I Made it Monday
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Murphy’s Oil Soap to Clean Paint Brushes? Why not?
My daughter painted a self-portrait last weekend to send my Mom. She even cleaned up behind herself. Kinda. The paints are still out because she’s “working on something else” and there is still paint on the table because, well, because there is always paint on the table. But she did clean out the brushes. I even asked. Did you clean the brushes? Yes ma’am. Whoa! Did she just say ma’am without me pulling it out of her? That’s how I know I asked. I specifically remember her answer. Well, I should have asked more questions. I mean, really, I’ve been doing this Mom thing for nearly 21 years now. I know to ask more questions, to clarify, to confirm, to make sure that whatever it is it won’t come back to haunt me. Let’s keep it simple here people. I failed. Thankfully my failure led to an amazing discovery that I will now share with you. Join me as I explain how to make your paint brushes new again.
Do you see my dilemma? The third one from the right was so full of white paint that it felt like there was a pebble in the middle.
· Murphy’s Oil Soap
· Crusty, dried up, neglected, hard as a rock paint brushes
· A jar or cup for soaking (I used a mason jar)
· Fingernail brush or cleaning toothbrush
Before I started I was convinced that the paint brushes were headed for the trash and only went through the effort of trying to clean them so I could say that I had. I really didn’t see any other outcome in the cards and honestly wasn’t even willing to put much effort into trying. They were bad! Rock hard, dried up, felt like there was a rock in the middle of the bristles bad. I gave a quick glance at Pinterest for ideas but I didn’t even bother to read them. That’s how sure I was that these brushes had seen their last canvas. Since I saw a few posts and pics mentioning Murphy’s Oil Soap I decided that would be my halfhearted approach.
The first time I soaked the paint brushes my mixture was approximately 1 part Murphy’s Oil Soap and 3 parts water. You really only need enough liquid to cover the bristles so don’t bother filling the jar as much as I did. Like I said, my heart wasn’t in it so there wasn’t a lot of attention at the beginning. After an overnight soaking I checked the brushes in the morning expecting to find nothing better than I had started with. Boy was I wrong. I rinsed the brushes, gave them a little scrub with my fingernail brush and decided to soak them again with a higher concentrate. It was actually working.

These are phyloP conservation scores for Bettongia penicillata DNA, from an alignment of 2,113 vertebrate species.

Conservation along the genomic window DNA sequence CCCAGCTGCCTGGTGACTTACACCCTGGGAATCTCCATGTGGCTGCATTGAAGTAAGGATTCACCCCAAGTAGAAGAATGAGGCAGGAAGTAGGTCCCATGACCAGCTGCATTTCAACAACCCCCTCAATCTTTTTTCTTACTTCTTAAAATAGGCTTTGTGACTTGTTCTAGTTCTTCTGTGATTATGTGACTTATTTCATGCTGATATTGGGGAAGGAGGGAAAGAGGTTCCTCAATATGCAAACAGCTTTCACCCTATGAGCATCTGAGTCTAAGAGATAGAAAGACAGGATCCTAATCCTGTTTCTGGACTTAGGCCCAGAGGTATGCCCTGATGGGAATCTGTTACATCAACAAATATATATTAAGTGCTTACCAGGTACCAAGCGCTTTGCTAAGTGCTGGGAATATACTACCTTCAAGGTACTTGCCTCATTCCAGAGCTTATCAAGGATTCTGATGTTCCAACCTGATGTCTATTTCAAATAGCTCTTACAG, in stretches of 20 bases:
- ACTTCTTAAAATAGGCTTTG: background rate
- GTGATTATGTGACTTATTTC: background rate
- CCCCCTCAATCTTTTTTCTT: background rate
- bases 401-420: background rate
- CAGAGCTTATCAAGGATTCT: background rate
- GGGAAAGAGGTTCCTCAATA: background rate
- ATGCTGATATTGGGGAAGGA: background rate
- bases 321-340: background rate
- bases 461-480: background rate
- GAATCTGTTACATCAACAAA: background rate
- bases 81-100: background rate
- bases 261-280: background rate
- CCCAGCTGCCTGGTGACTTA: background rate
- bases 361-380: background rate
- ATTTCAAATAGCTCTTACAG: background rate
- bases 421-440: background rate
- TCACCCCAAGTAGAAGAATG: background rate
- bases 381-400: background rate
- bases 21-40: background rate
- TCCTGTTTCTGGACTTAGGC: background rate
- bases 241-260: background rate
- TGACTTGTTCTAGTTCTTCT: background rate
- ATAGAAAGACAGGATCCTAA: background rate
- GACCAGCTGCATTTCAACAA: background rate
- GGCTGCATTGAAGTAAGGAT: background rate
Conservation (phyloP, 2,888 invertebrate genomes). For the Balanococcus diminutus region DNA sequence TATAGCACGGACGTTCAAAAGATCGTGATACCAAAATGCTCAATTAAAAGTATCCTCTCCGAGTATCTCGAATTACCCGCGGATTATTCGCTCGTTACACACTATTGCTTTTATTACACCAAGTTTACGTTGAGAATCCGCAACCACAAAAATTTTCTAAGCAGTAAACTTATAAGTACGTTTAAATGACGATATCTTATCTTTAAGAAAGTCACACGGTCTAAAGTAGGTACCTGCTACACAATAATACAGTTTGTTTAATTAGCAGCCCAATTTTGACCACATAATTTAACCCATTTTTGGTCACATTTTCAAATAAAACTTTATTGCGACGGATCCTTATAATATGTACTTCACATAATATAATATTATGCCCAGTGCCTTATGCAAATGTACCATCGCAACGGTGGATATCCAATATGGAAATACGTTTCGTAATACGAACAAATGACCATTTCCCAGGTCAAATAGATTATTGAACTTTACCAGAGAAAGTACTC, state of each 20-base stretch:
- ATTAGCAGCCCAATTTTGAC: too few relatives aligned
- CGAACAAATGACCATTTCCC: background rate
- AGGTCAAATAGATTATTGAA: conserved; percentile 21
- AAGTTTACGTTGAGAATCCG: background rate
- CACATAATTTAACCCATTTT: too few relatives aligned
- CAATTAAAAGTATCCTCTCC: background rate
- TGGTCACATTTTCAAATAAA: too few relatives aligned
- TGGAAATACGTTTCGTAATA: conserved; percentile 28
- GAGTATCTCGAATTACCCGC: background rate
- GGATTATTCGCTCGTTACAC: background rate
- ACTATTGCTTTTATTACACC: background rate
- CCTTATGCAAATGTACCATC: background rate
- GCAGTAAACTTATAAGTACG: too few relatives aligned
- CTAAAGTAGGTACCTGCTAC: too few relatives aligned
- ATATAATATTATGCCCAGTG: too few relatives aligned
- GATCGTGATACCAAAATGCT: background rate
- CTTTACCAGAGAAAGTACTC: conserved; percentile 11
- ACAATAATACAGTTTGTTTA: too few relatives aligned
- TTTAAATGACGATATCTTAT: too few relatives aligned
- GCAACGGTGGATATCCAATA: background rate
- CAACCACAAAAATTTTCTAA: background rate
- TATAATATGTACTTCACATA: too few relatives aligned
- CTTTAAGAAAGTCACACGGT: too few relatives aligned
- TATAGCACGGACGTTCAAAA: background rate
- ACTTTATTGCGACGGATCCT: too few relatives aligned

The second time I soaked them in a 1 to 1 mixture. After soaking for the day I rinsed them that night and again, using my fingernail brush, scrubbed at them a little, always in the direction of the bristles. About half of the brushes were completely clean now. And let me be clear, when I say completely clean, I mean there was no paint inside the bristles and the bristles were unbelievably soft. I decided a third soaking was in order for those brushes that hadn’t quite joined the clean team.
The third time I soaked them it was in 100% Murphy’s Oil Soap overnight. The next day I rinsed them and gave them some more love with the fingernail brush and that was it. Viola! They were all clean. And not just clean, but clean and soft and really like new. Better than new even. With their nicks and chips on the handles my brushes looked like they had painted a masterpiece and lived to tell about it.
Have you tried Murphy’s Oil Soap to clean paint brushes or do you have another you won’t believe it approach or use for Murphy's Oil Soap? If so, please share in the comments and check back next week when I will share a slightly cheesy Valentine care package for my oldest daughter that doesn’t contain a lot of junk or candy (it’s harder than you think).
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